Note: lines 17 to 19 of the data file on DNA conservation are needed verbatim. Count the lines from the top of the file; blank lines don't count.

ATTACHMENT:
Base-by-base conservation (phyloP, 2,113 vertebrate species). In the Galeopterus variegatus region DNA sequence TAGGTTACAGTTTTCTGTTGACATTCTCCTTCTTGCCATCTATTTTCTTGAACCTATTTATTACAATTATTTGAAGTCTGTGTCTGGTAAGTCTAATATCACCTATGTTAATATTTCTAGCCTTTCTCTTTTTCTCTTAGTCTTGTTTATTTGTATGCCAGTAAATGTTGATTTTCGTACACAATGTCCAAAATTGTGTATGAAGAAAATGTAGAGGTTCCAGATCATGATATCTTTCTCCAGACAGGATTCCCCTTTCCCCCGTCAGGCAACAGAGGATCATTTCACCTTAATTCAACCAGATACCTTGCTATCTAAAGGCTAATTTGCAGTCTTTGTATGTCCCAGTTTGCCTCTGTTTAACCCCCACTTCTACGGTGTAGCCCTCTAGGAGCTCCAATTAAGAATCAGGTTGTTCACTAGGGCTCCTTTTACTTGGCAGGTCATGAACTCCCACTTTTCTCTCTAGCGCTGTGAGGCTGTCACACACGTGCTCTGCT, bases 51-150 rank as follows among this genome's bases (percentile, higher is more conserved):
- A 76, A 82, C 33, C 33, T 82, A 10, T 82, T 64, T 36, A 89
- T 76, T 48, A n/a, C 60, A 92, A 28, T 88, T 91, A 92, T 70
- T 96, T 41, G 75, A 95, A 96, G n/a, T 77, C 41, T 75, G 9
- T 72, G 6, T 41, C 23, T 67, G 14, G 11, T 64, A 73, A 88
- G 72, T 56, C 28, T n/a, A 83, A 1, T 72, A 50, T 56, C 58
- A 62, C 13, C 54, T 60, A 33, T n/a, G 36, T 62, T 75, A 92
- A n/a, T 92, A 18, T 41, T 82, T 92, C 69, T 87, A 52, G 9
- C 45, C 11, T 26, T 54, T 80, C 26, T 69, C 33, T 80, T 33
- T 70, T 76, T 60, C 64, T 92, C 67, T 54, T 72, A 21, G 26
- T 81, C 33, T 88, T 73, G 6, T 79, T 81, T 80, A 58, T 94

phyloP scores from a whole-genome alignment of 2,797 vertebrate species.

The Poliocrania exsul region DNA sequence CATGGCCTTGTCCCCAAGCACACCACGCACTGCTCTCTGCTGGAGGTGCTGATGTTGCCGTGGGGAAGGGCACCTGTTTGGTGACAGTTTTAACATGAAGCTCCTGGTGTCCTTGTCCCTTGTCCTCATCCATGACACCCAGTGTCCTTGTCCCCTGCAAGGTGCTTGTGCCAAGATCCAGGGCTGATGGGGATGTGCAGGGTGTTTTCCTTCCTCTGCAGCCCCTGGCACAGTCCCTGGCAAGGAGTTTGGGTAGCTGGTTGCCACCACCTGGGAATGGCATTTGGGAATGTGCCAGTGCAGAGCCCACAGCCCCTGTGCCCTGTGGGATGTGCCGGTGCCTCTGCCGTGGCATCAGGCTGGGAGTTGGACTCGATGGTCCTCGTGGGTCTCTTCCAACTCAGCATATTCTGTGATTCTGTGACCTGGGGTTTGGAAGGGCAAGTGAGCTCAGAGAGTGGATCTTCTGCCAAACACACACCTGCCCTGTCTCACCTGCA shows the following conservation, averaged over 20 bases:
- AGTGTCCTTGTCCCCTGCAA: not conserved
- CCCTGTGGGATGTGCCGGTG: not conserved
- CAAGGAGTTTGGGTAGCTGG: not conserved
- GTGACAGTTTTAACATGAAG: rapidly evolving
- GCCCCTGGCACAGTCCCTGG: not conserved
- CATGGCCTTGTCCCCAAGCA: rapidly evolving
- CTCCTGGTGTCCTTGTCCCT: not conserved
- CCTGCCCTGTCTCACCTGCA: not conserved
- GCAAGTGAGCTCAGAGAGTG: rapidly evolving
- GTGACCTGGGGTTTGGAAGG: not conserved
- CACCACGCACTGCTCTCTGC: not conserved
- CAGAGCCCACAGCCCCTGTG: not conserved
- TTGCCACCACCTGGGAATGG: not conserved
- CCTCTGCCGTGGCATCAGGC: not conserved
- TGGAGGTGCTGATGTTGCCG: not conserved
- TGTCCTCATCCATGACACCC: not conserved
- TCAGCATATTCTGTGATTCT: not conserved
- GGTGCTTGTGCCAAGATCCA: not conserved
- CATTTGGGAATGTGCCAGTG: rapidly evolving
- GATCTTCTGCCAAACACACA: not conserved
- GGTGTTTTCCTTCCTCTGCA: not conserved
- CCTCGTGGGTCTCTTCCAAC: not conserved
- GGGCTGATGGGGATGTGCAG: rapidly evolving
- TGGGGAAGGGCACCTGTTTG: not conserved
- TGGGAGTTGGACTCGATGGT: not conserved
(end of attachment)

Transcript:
- GTGACAGTTTTAACATGAAG: rapidly evolving
- GCCCCTGGCACAGTCCCTGG: not conserved
- CATGGCCTTGTCCCCAAGCA: rapidly evolving